In a saturated marketplace of meditation apps, Headspace is a long-running mainstay. For the last few years, the company has been releasing podcasts to supplement its popular library of audio meditations, and this Q&A show is one of the latest offerings. Hosted by Robin Hopkins, an actress and writer, “Dear Headspace” centers on listener-submitted questions about mental health, relationships, life transitions, and more. In each episode, Hopkins answers questions alongside a rotating cast of Headspace meditation teachers, whose voices will be familiar to users of the app. The emphasis on mindful self-awareness, and specifically how our thought patterns can influence our perceptions and behavior, sets this apart from other advice column style shows. 
Starter episode: “How to Live in the Present, with Kessonga”

‘Decoder Ring’
A grab bag of deep dives into quirky cultural questions, “Decoder Ring” is educational easy listening. Hosted by Slate’s Willa Paskin, the show delivers thoughtful, thoroughly researched investigations into mysteries that you may have idly wondered about before, like: “Why is there so much parking in America, and yet I can never find a spot?” Or, “How did clowns get so creepy?”

While the series has no overarching theme, many of the most memorable episodes focus on the back stories behind internet phenomena — some relatively well known, such as the viral optical illusion of #TheDress, and some more niche.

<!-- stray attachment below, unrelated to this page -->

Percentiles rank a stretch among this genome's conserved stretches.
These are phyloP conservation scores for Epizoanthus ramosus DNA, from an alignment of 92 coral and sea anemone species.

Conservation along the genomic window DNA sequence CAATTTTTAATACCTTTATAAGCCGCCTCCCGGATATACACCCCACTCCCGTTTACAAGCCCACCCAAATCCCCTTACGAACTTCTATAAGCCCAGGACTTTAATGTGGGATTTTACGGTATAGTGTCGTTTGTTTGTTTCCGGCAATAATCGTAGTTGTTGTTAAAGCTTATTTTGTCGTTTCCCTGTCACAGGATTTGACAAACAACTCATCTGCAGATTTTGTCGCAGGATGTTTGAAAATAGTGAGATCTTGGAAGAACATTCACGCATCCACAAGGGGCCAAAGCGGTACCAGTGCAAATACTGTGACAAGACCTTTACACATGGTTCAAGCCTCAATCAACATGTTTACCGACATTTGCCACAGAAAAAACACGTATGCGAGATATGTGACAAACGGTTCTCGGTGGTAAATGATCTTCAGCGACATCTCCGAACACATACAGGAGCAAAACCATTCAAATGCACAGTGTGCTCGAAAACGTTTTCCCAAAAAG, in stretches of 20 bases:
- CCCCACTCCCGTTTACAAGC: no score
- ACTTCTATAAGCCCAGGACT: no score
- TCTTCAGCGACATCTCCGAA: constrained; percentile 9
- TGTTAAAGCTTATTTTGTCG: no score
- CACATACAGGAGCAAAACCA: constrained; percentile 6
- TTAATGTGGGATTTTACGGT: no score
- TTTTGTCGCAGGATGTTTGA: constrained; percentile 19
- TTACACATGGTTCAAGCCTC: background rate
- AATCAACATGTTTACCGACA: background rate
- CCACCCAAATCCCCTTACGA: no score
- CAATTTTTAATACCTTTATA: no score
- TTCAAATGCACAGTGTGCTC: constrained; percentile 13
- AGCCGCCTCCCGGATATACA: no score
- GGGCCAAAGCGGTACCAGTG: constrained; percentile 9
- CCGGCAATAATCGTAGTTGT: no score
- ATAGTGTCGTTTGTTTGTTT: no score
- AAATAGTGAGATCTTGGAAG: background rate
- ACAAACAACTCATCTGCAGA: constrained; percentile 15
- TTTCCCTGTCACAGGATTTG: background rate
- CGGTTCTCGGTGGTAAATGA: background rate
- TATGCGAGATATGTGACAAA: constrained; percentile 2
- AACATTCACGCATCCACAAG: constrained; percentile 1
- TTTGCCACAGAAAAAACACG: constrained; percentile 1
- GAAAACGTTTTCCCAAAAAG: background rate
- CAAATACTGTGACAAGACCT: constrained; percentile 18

Starter episode: “The Sideways Effect”

‘Slow Radio’
If you are feeling burned out and overstimulated, even the most lighthearted spoken word content can feel oppressive. This BBC radio program is tailor-made for those moments — immersive soundscapes from around the world, interspersed with snippets of gentle narration. “Slow Radio” transports the listener to places as varied as the Brazilian rainforest, an Arctic glacier, and the rugged coast of a British island where marine life thrives in the absence of human residents.

Some episodes play like an immersive nature documentary, notably the Christmas Eve edition that followed a reindeer mother’s journey across the Nordic wilderness with her young. Others encourage you to find calm by focusing on specific sounds in a setting such as downtown Nashville. It is impossible not to feel more centered after finishing an episode.
Starter episode: “The Glacier in Retreat”

‘Why Won’t You Date Me? With Nicole Byer’Modern dating is often a hellscape, survivable only with resilience, self-compassion and a sympathetic single friend. In this entertaining and cathartic show from Team Coco, comedian Nicole Byer offers all of the above, reflecting on her own long-term singledom with a mix of self-deprecating humor and irrepressible optimism.

 Over almost six years of episodes, Byer has welcomed guests including fellow comedians (like Conan O’Brien), lifelong friends and even the odd former flame, who help chronicle her romantic travails and connect them to a bigger picture of why modern dating is so broken. Whether you are single, coupled, or otherwise, this podcast is consistently hilarious and validating, and follows through on its promise that “nothing is off limits.” 
Starter episode: “Main Character Energy (w/ Willow Pill)”